Mano Po Legacy: The Flower Sisters – Episode 6: “The company is in deep trouble” recap

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In the opening scene, we start with a bottom-to-top view of the Crestmont building, we see Felino and Lily in her office, and he brings up the rising concern of the contractual workers’ demands; they have been working with them for approximately 3 years, which surprises Lily a little about why they have more demands from them, although they have given them a salary increase? Felino reminds Lily of the consequences for the entire company, which leads Lily to give him a directive to do everything to make sure that this not eventually gets out to the public and to the media. Lily takes an interesting approach here; instead of doing what the DOLE requires and what is right for the contractual workers, she instructs Felino to keep a lid on it at all costs. In the next scene, we see Dahlia feeding her stepmother (Belinda) some porridge; she is seemingly getting better but still looking frail but more cognizant. She apologizes to Dahlia for being a burden to her and wonders how they will pay for the hospital bill. Upon hearing her concerns and not giving her more things to worry about, Dahlia informs her that the hospital will accept an installment and even a full payment. Who gets the attention of Belinda, and she asks why and how? Dahlia informs her that she loaned the money. 
In the next sequence in the same scene, we see Dahlia already inside the Crestmont building and approaching the front desk concierge. She is carrying the envelope that was sent to her by Lily, which shows the Crestmont logo in the top right corner. Dahlia, ask the person behind the front desk if she can go and see Lily. She asks if she has an appointment, and Dahlia says no. Right before she was going to be told to either leave or come back another day, another person behind the front desk cuts her off, shakes her head, and refers to Dahlia by her first name, which she says with respect. Clearly, Dahlia being the stepsister of Lily has given her a level of respect, and word has spread around that she is indeed a Chua.
Following that, Lily is seen reviewing the contract that Dahlia has signed, and she asks the necessary questions about if Dahlia has resigned from her old work already, which is in the BPO industry. Dahlia informs her that she is still waiting for the right time to resign from her work. Naturally, Lily is disappointed and weirded out by this response, but she holds back from saying something more true to her nature; instead, Dahlia explains her decision to Lily. Next, Dahlia requests that she can choose to use her last name, and she wants to not be known as a Chua in fear of rumors and people spreading false rumors.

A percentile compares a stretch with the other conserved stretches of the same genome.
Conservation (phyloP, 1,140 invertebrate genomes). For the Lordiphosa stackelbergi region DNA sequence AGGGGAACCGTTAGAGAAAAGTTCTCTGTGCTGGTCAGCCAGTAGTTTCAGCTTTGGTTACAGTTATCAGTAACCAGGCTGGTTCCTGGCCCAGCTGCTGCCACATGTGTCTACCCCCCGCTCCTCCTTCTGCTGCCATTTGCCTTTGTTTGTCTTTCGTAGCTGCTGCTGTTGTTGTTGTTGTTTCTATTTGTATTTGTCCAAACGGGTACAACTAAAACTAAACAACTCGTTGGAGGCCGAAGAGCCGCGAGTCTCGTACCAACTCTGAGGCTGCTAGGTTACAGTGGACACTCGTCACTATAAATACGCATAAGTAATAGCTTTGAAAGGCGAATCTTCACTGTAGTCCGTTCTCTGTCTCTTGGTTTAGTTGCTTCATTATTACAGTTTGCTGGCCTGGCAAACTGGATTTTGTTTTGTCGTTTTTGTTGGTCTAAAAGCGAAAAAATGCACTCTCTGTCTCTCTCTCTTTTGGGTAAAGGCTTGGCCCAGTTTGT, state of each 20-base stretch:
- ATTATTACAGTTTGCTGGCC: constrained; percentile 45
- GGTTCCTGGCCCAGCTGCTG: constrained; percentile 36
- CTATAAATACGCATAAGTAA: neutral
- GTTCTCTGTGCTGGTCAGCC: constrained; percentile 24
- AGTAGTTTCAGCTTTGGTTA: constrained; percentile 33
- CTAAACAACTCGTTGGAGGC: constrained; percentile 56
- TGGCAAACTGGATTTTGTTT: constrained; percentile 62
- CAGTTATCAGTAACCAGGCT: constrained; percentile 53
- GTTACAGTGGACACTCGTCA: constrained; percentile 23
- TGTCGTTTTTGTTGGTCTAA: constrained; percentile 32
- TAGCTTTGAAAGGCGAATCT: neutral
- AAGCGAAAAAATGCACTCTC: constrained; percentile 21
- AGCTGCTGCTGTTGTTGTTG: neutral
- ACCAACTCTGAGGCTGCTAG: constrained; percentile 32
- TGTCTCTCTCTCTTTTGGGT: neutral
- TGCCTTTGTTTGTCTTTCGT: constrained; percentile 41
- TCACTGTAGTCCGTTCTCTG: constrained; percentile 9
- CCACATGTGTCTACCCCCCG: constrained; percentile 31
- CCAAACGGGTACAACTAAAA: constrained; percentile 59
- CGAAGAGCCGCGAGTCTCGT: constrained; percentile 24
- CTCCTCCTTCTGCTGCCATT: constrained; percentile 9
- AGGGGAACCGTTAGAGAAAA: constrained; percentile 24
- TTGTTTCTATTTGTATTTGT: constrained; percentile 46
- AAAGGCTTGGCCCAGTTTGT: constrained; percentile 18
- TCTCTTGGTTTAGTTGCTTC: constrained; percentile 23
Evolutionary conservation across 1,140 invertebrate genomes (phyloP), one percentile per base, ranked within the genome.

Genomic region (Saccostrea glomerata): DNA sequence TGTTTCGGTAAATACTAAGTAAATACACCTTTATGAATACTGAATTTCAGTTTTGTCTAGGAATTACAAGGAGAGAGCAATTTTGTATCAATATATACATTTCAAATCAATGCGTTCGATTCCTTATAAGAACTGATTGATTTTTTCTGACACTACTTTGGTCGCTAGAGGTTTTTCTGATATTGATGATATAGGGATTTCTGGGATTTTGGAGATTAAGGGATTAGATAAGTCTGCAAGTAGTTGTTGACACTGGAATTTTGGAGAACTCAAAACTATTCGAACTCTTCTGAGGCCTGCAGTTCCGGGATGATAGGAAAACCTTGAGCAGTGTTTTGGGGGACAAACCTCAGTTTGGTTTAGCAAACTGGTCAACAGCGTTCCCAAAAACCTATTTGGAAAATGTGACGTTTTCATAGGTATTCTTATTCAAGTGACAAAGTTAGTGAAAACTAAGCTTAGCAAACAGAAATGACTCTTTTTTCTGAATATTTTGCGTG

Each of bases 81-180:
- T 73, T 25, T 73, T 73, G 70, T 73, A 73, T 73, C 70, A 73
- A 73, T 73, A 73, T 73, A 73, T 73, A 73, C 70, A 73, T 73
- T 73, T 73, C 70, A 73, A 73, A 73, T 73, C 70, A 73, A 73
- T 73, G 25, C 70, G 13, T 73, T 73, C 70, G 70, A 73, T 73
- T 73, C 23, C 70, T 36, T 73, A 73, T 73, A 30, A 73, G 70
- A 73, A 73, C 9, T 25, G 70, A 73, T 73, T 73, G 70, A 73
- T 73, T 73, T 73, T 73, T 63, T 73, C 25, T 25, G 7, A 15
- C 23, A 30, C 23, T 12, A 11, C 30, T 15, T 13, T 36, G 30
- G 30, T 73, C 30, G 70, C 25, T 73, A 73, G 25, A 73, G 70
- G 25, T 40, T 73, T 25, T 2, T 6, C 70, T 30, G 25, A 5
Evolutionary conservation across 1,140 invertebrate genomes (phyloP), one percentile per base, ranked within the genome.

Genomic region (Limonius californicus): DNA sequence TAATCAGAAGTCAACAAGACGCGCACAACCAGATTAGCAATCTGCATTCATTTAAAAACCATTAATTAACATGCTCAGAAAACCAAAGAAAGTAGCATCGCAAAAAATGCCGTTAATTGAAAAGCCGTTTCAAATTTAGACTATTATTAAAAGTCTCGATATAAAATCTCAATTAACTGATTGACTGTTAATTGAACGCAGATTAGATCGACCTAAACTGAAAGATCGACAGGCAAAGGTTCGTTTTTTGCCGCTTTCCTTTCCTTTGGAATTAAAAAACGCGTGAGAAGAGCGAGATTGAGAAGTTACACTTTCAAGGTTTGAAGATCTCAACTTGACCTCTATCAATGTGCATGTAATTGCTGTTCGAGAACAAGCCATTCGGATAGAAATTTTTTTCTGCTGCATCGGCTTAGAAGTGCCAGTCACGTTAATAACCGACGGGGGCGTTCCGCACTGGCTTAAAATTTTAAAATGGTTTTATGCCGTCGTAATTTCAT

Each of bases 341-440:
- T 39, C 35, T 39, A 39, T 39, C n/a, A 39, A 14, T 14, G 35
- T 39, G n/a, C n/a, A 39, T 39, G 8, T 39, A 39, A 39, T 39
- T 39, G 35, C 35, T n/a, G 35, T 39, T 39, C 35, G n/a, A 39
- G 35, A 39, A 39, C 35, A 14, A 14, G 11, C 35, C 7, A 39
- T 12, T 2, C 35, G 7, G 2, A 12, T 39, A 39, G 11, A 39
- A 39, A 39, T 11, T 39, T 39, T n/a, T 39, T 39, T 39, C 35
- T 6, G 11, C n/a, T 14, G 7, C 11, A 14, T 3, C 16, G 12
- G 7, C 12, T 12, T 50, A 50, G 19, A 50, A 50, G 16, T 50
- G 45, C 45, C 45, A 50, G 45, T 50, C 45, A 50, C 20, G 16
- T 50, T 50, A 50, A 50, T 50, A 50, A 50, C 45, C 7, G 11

Lily, who is no stranger to controversies, whether real or not, imparts some choice and wise lines to her, saying that no matter if she uses the Chua last name or not and whether people in the building discover she is her stepsister, it is much better to face these situations head-on than to handle them from behind. In short, “stop being a coward” is the meaning behind that, but Lily is gentle in saying that to her. Then, before Lily could say more, her phone rings, she answers it and her secretary informs her that a certain Atty. Velasco does want to see her? This leaves Lily puzzled, in which she tells her secretary that she does not remember having a meeting with this Atty. Velasco. Then, the secretary informs Lily that he is the lawyer for Violet. A stunned Lily can only be silent after hearing that while Dahlia simply watches. 

Later that night, we see Lily sitting on the sofa on the second floor in what appears to be either their ancestral home (Aurora’s home) or the home of her younger step-sister, Violet. We see Violet going up the stairs, and she at once sees Violet in the corner of her eye, approaches her as if she is walking on a runway, and gives her a clearly fake shocked look as to why Lily is right there with her. Of course, Violet knows the reason behind Lily’s visit, but she is coy about it.